Sarah Melzer, Phd

Group leader

Sarah Melzer is a tenure track assistant professor and group leader at Medical University of Vienna. She did her PhD at Heidelberg University and her postdoc at Harvard Medical School. Her major research topics are GABAergic long-range projections and cortical neuropeptides.

Photo: MedUni Wien/feelimage


Greta crudeli, Msc

PhD student

Greta received her 5-year BSc/MSc degree at University of Ferrara (Italy) in Pharmaceutical Chemistry and Technology. For her thesis, she joined Gilberto Fisone’s lab at Karolinska Institute to work on sleep and odor impairments in Parkinson’s disease. She is currently investigating the influence of neuropeptides on neuronal networks in fear and anxiety.

salome Niethammer, msc

phd student

Salome received her MSc at NTNU Norway and her BSc at University of Vienna. During her MSc, she established tools to study hippocampal circuits in vitro. For her PhD, she specializes on in vitro and in vivo imaging of neuronal activity and neuropeptides including the development of novel neuropeptidergic sensors.

Ashlyn creamer, msc

research assistant

Ashlyn received her BSc at Apalachian State University in North Caroline, USA and her MSc at Freiburg University (Germany). During her MSc, she became an expert in patch-clamp electrophysiology. In the Melzer lab, she studies the electrophysiological properties of cortical neuropeptidergic circuits.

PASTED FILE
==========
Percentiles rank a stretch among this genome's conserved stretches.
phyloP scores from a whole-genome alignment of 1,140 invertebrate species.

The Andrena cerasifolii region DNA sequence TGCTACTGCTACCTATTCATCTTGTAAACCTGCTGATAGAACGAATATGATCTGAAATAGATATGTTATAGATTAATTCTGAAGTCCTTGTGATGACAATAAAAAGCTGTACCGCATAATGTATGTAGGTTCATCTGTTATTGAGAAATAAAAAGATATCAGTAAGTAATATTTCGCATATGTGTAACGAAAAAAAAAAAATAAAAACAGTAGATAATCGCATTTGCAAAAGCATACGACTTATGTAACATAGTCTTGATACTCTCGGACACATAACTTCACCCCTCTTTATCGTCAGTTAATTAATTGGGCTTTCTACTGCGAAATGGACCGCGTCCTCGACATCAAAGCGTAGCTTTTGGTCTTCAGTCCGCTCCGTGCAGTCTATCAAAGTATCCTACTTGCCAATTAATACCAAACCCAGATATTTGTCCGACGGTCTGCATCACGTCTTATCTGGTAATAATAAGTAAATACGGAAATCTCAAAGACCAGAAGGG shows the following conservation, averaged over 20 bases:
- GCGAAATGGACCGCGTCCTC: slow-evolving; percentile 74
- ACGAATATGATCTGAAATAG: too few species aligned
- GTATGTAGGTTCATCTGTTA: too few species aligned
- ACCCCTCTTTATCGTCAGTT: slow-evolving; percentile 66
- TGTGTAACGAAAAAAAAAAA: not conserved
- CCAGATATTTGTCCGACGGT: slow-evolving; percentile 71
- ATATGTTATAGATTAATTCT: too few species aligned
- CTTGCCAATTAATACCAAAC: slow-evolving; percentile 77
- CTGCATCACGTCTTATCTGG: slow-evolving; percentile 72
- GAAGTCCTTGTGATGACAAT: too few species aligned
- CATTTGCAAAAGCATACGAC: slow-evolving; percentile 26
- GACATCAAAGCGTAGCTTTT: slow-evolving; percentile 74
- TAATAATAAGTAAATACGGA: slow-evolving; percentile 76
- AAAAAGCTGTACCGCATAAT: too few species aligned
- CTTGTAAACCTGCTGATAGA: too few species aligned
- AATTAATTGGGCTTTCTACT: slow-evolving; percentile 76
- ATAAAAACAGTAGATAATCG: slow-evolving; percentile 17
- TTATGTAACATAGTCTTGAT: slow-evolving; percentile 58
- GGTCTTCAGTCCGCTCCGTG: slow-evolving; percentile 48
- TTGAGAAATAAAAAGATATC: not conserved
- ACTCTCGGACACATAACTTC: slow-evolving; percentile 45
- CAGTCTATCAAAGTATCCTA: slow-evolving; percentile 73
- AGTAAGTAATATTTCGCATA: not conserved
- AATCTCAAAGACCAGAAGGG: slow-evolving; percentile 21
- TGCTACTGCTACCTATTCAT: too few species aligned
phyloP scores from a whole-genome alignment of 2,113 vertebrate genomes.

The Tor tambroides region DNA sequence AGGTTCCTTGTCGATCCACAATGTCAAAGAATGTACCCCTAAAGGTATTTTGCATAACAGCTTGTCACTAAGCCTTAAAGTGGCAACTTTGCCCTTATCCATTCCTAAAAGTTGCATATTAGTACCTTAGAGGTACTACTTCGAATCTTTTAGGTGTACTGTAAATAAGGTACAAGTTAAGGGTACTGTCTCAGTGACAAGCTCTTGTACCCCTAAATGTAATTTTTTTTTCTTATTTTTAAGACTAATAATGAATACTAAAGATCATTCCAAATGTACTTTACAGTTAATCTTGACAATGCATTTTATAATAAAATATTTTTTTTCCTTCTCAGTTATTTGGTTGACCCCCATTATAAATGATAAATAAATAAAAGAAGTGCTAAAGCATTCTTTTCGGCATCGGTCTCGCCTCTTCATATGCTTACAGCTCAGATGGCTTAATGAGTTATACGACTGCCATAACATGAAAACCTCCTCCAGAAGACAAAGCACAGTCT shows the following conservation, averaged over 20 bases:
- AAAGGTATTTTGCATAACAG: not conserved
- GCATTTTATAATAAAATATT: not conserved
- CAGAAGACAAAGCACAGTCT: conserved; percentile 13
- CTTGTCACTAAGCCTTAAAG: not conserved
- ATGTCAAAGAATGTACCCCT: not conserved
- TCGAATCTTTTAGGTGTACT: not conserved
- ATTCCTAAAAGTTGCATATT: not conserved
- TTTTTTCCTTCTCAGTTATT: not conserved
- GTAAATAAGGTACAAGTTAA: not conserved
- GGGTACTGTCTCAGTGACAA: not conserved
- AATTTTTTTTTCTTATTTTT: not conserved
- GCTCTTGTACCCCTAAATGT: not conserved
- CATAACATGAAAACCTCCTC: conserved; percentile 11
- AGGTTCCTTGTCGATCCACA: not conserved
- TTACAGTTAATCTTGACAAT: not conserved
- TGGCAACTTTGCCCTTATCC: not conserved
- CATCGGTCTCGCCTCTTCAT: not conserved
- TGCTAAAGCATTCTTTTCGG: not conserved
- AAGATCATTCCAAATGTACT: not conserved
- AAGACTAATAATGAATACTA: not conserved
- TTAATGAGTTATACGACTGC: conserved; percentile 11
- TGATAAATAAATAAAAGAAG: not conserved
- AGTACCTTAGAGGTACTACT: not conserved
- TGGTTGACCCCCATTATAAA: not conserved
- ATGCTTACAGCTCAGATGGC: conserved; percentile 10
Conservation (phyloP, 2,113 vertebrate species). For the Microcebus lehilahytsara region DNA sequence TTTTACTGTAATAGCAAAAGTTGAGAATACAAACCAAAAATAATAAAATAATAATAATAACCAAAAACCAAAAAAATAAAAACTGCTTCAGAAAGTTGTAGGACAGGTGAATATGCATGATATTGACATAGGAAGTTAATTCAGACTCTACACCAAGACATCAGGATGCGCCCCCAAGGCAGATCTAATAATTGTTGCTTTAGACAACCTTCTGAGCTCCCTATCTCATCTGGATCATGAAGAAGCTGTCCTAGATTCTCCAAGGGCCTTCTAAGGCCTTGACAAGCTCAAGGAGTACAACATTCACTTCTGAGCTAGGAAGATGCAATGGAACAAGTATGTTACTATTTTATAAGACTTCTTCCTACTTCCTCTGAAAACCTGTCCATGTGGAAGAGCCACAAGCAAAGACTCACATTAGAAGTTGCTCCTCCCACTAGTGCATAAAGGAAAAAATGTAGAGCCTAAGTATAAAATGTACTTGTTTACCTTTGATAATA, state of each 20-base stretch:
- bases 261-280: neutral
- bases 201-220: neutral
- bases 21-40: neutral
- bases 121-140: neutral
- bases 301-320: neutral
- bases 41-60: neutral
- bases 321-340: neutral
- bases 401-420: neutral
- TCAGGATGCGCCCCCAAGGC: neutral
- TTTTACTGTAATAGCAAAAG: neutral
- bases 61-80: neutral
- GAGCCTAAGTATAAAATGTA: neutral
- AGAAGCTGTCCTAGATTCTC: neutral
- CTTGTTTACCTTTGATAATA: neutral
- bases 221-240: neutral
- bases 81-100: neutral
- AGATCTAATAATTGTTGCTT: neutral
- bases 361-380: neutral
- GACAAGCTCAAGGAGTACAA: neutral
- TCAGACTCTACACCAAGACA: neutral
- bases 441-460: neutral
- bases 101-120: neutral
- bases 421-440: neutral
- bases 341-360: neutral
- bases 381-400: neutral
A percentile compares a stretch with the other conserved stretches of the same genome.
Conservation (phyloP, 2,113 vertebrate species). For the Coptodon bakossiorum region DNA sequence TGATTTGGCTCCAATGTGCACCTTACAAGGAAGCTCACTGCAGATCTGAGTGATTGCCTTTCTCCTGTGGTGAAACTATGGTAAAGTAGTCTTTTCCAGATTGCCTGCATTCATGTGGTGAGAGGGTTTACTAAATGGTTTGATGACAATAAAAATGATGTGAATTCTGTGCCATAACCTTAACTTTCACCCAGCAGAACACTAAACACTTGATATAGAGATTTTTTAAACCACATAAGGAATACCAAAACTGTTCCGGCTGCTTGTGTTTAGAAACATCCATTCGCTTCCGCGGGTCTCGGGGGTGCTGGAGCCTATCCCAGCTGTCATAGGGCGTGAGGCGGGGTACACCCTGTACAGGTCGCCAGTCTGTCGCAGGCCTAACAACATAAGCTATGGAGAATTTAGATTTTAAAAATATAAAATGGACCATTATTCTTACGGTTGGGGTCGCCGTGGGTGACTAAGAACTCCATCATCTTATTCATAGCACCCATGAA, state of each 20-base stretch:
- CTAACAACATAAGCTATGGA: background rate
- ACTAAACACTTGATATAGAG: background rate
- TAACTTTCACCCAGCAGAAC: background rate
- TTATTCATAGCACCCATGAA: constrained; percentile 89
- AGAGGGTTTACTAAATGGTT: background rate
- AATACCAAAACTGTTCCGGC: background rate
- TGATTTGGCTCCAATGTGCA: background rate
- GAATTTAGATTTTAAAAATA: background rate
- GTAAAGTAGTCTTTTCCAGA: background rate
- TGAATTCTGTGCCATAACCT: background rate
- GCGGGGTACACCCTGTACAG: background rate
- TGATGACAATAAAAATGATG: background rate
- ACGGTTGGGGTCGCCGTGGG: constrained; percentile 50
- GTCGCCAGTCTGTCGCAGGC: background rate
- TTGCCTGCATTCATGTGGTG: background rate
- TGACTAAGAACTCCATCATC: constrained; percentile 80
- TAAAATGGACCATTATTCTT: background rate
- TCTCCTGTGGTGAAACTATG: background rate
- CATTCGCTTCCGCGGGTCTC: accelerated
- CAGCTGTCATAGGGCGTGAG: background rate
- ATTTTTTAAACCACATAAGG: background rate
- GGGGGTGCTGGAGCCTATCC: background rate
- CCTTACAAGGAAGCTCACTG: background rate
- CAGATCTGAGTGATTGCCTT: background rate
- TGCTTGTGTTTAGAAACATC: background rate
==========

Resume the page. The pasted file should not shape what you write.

Reuben Rajadhyaksha, msc

research assistant

Reuben completed his BSc in Zoology at Parvatibai Chowgule College in India and his MSc in Behavioral and Cognitive Neuroscience in Groningen (Netherlands). His thesis work focused on identifying sociability genes in flies. In his current project he develops new tools to study mechanisms of learning and memory in mice. 




bayla dolman, BSc

research assistant

Bayla completed her BSc in Neuroscience at Dalhousie University in Canada. She joined our lab as a research technician to investigate the neuronal circuits and neuronal cell types underlying neuropeptide functions in the cerebral cortex.